This week’s lovely September 17, 2021 cover art comes to Dan’s Papers from Denise Franzino, a portrait and fine artist who has honed her ability to capture the spirit and life in whatever she paints. She speaks to us about this week’s cover, her technique, and fall on the East End.
What is the name of this beautiful, tranquil piece, and what location inspired its creation?
The piece that is featured is titled “Sunflower Farm Sunset.” It was one of those beautiful September days where the air was crisp and the sky was clear. The sun was setting on this beautiful sunflower farm out in Mattituck. It seemed as though each sunflower was reaching for the last rays of light as the sun was going down. Every flower looked as though it had its own personality as they stretched towards the sky. The location of this farm is the North Fork Sunflower Maze in Mattituck.
How was this piece created? Walk us through your process.
This piece was created from a cellphone picture. Today, the pictures from cellphones are unbelievable. If I don’t have my 35mm camera on me, I always have my cellphone. I never know when a scene is going to strike a chord within and I just have to capture it. Once I record the scene I have enlargements made. Most times, I use a combination of photographs to create my paintings. This particular painting was created from just one. Very rarely does that happen.
Once the enlargements are made, I paint at least one very detailed oil color study before I start the final painting — usually 1/4 the size of the final painting. In this study I figure out my value arrangements, color and composition. Color studies are so helpful because I’m not trying to make all these critical decisions on the final painting. I have the study on another easel and use it as my guide while I paint the final painting. Of course, when you paint larger, there are always some adjustments to be made but as long as I capture the essence of the study, I’m satisfied.
What makes this artwork such an ideal fit for a Dan’s Papers cover?
I think this painting is such an ideal fit for Dan’s Papers mainly because of the subject matter. The sunflower farms are so magnificent on Long Island. They are around from mid summer and then usher in the fall. They always bring a smile to my face and provide food for the gold finches and other birds that love their seeds. I also felt the composition lent itself nicely to the Dan’s Papers format. The sunflowers in shadow contrasting against the brilliant colors of the sky was such a powerful image. Dark against light is very eye-catching and dramatic.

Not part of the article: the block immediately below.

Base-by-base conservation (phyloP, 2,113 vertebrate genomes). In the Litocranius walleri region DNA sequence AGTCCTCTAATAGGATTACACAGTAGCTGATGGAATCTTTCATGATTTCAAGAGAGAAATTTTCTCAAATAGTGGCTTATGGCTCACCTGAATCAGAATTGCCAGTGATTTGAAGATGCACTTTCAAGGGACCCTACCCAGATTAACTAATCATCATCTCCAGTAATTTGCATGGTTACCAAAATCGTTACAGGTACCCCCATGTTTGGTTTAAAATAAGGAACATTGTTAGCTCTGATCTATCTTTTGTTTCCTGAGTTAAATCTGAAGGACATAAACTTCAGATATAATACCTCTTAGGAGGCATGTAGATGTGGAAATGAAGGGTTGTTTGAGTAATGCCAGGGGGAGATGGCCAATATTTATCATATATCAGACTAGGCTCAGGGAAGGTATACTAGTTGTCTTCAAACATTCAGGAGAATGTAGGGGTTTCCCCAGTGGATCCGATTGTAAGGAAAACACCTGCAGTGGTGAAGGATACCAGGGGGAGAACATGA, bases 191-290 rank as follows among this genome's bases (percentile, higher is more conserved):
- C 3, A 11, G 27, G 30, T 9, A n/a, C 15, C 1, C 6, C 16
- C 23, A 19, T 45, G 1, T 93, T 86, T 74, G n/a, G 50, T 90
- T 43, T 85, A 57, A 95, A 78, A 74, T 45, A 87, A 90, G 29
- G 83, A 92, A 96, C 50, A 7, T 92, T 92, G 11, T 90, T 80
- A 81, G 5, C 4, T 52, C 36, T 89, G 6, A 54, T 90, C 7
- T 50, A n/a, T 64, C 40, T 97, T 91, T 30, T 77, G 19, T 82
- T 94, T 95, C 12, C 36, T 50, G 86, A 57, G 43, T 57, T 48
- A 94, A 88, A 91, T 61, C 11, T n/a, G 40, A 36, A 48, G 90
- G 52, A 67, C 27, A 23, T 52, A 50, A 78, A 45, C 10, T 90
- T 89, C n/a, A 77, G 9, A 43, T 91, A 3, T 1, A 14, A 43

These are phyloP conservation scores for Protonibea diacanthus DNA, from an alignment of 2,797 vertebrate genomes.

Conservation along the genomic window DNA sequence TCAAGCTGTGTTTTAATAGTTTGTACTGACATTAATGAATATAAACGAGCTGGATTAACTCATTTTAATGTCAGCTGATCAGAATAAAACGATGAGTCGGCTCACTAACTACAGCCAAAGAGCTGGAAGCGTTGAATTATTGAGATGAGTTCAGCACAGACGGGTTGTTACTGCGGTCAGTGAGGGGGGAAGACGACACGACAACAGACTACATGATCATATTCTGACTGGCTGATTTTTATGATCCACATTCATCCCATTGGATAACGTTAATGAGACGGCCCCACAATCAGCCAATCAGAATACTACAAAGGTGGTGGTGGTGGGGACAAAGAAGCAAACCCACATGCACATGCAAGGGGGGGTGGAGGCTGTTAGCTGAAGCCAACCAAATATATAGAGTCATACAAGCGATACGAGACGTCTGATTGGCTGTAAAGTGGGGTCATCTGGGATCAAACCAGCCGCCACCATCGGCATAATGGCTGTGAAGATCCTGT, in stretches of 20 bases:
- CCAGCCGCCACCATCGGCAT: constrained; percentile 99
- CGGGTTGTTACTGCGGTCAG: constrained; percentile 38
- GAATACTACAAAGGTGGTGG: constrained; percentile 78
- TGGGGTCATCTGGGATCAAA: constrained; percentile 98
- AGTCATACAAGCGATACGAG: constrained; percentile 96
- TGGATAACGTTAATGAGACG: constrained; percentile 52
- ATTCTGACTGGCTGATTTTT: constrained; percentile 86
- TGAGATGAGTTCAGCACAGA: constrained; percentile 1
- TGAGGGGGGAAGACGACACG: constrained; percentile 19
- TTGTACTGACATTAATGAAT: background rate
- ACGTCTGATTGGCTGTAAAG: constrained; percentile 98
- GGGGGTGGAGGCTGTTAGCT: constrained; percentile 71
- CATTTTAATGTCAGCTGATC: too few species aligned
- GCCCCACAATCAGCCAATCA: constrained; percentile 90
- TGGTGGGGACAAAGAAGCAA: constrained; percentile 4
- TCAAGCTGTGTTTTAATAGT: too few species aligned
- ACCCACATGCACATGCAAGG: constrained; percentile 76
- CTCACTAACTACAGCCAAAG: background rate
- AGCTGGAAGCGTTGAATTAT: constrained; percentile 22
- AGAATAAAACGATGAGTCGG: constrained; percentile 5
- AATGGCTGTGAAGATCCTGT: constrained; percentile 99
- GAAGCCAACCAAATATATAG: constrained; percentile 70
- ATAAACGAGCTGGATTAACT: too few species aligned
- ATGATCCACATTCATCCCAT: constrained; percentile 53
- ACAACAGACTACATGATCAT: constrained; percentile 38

Your ability to capture the life and essence of people, animals and nature is impressive. How do you manage to make your paintings so full of life, and how does your technique and/or mindset differ when capturing the spirit of these subjects?
Thank you so much for such a beautiful compliment. I think the highest praise you can pay an artist is that their work touches you in some way and that they bring life to their subject matter. The artist’s job is to move the viewer through their visual interpretation, whether it’s a painting, sculpture, drawing or any other art form. With portraiture, I know getting the accuracy of the features and likeness is not enough. You must convey the essence and spirit of your sitter in some way. It could be the way the sitter carries his or herself, a certain expression they make, a look in their eyes. It is the artist’s ability to detect these subtleties and record them on the canvas in such a way that brings life to the painting.
Having passion for what you are painting, also, is key to evoking mood in a painting. I love animals and flowers. With my pet portraits, each one has an individual personality, as well. The sheer joy I get in portraying people’s pets, I feel, comes through in my paintings. When I paint flowers, I usually work from life. I spend a lot of time setting up the still-life and then try to record my first impression as quickly as possible. Painting from life is very challenging especially painting flowers. They are forever changing right in front of your eyes. The spontaneity that comes from working from life is what can bring a painting to life, as well. The quick decision making has to be on point. You can’t dilly dally like you can when working from photographs. Photographs are essential, but years and years of painting from life is the best teacher.